Monday, December 7, 2015

United Methodist Women - stories of service

Stories of Service: Overcoming Injustice and Finding Hope

Stories of Service: Overcoming Injustice and Finding Hope
Cindy Johnson 
“The Spirit of the Lord is upon me, because God has anointed me to preach good news to the poor, God has sent me to proclaim release to the captives and recovery of sight to the blind, to set at liberty those who are oppressed.” -Luke 4:18
As deaconesses and home missioners we serve in ministries of love, justice and service. With Jesus’ ministry as our guide, we seek to address injustices as a covenant community. These are two of our stories. 

Cindy Johnson: A Refugee Gives Birth in Texas

Last year I was blessed to spend 35 days in Israel and Palestine. Celebrating Christmas in Bethlehem, I became aware of the many injustices at the time of Jesus’ birth, as well as the injustices going on now behind the literal walls that divide people. I had traveled halfway around the world and the issues facing my sisters and brothers hit very close to home.
I am a deaconess serving in Brownsville, Texas, a city where a fence has been erected to separate the United States from our neighbors in Mexico. I volunteer at a center helping immigrants and refugees who are fleeing injustice. The border patrol brought a young, pregnant woman to the center. She was from Eritrea, a country bordering Sudan, Ethiopia and Djibouti. No one at the center could speak her language, but it was clear she was about to give birth and needed to be at a hospital. The two male border patrol agents were ordered by U.S. Immigration and Customs Enforcement (ICE) to leave her at the center. Because she was in labor, the center could not admit her but would call an ambulance for her. The border patrol agents would not release her without orders from ICE so they put her in the back of their truck.
As her labor advanced, her strength drained. She had not had food all day — and it was already 5:00 p.m. I could tell she was scared. I am not a nurse or doctor; my first-aid training had not equipped me to deliver a baby. But the Spirit called, so I climbed into the truck. I held her hand, prayed for her, her baby and family and continued to advocate that she be taken the hospital. After about a half hour the two border patrol agents agreed to head to the hospital while waiting for the go-ahead from ICE.
I felt good that the young woman got proper help at the hospital. After giving birth, she and her new baby were taken to a home that helps refugee families in Austin, Texas. Reflecting on the day’s events, I saw how much more work we have to do to overcome these types of injustices.

Rachel Harvey: Growing Hope in Those Who Struggle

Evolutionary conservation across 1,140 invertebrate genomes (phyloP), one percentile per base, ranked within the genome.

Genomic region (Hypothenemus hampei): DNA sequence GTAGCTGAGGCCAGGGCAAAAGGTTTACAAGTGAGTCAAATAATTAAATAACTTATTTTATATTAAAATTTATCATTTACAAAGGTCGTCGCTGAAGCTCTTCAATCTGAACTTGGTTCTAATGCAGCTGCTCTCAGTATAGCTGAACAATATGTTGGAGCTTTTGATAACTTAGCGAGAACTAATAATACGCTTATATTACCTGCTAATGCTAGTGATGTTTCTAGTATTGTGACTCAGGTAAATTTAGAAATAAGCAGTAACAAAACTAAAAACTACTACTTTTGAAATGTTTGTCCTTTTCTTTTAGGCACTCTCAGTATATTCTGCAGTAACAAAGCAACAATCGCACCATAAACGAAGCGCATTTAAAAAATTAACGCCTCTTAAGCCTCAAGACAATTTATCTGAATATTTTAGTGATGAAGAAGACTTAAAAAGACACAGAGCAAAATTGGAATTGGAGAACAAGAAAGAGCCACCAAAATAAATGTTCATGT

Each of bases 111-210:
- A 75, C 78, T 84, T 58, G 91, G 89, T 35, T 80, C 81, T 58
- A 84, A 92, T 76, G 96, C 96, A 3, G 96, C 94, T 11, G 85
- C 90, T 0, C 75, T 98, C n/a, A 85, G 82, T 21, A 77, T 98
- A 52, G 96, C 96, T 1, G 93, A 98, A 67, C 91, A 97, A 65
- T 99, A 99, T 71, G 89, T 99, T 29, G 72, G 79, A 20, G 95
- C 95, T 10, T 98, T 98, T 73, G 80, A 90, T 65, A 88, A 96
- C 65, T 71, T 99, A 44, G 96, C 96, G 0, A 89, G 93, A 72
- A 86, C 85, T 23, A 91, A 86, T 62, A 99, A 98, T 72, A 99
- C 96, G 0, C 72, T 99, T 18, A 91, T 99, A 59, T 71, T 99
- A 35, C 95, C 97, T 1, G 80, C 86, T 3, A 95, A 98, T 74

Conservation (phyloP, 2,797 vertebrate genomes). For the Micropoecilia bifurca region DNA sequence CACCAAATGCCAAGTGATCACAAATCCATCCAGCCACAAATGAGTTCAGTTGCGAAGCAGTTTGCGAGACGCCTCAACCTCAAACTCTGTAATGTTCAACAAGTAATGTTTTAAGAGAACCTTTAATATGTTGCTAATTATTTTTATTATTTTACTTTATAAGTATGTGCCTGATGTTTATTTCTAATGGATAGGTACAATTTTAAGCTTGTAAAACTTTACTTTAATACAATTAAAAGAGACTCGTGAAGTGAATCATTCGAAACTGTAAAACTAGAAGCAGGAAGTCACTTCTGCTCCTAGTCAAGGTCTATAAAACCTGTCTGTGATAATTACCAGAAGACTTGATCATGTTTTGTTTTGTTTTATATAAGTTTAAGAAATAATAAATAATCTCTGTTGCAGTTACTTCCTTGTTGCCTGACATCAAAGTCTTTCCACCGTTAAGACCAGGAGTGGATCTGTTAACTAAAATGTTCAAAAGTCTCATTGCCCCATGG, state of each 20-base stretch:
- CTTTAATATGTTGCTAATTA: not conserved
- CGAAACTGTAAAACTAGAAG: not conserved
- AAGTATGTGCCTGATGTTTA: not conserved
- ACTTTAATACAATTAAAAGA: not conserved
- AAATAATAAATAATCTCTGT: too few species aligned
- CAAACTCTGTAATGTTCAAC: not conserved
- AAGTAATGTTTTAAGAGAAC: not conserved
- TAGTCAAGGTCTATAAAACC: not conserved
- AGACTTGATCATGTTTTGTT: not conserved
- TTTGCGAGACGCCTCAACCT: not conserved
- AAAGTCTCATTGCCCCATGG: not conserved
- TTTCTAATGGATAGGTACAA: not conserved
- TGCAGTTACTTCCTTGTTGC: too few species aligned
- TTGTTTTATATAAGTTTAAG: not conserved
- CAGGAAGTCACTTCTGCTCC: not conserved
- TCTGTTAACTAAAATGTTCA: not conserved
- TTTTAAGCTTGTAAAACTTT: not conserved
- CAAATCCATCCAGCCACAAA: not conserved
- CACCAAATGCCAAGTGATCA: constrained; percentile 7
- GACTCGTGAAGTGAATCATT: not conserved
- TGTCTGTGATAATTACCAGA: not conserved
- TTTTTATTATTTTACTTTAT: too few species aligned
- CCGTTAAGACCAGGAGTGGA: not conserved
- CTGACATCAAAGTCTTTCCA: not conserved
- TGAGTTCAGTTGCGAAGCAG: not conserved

Rachel Harvey
Rachel Harvey
For the past year and a half I have served as a Deaconess in Cape Town, South Africa. I began my service volunteering at the Oranjezict City Farm. I arrived with little experience, but the farm was a beautiful place of learning, healing and friendship.
After about a year at the farm, I learned about Streetscapes, a new work-readiness program where street people are employed 40 hours a week with time built in for skills development, counseling and motivational sessions.
Streetscapes received donations of soap-making equipment, a wood fired oven and two vacant city lots to farm. But they had no experience  making soap, baking bread or growing vegetables. They were looking for help.
I felt the Spirit calling me to risk leaving the established farm to test my semi-green thumb and try something new.
I have been serving with Streetscapes now for three months. My gardening crew consists of 30 street-based people, many of whom struggle with substance abuse, criminal backgrounds and stressful living environments.
The neglected city lots were in rough shape, full of trash and crowded with rats. Last month we cleared enough space to plant a test patch of beans. One of the participants, who drinks four bottles of of wine a day, told me he was really enjoying the gardening. “My sister,” he said, “I want you to know I’m really excited about seeing those seeds go in the ground and am waiting for them to come up. Cause when they come up and start growing it’s like watching me. I’ve started drinking a little less so I’m ready for work; I have a lot of hope for those little plants.”

Born on the Margins

With so many paths before God, a poor, young, refugee woman of color was chosen to give birth to Jesus on the margins. 125 years of the deaconess and home missioner movement teaches us that today we too must place ourselves with the marginalized to continue to see God’s story unfold.
In this season of Advent may we tune our ears to the continual call of the Spirit who invites us to find hope in unexpected places, whether in parking lots, garden plots or mangers.

Rachel Harvey is a deaconess in Cape Town, South Africa. Cindy Johnson is a deaconess serving in Brownsville, Texas.

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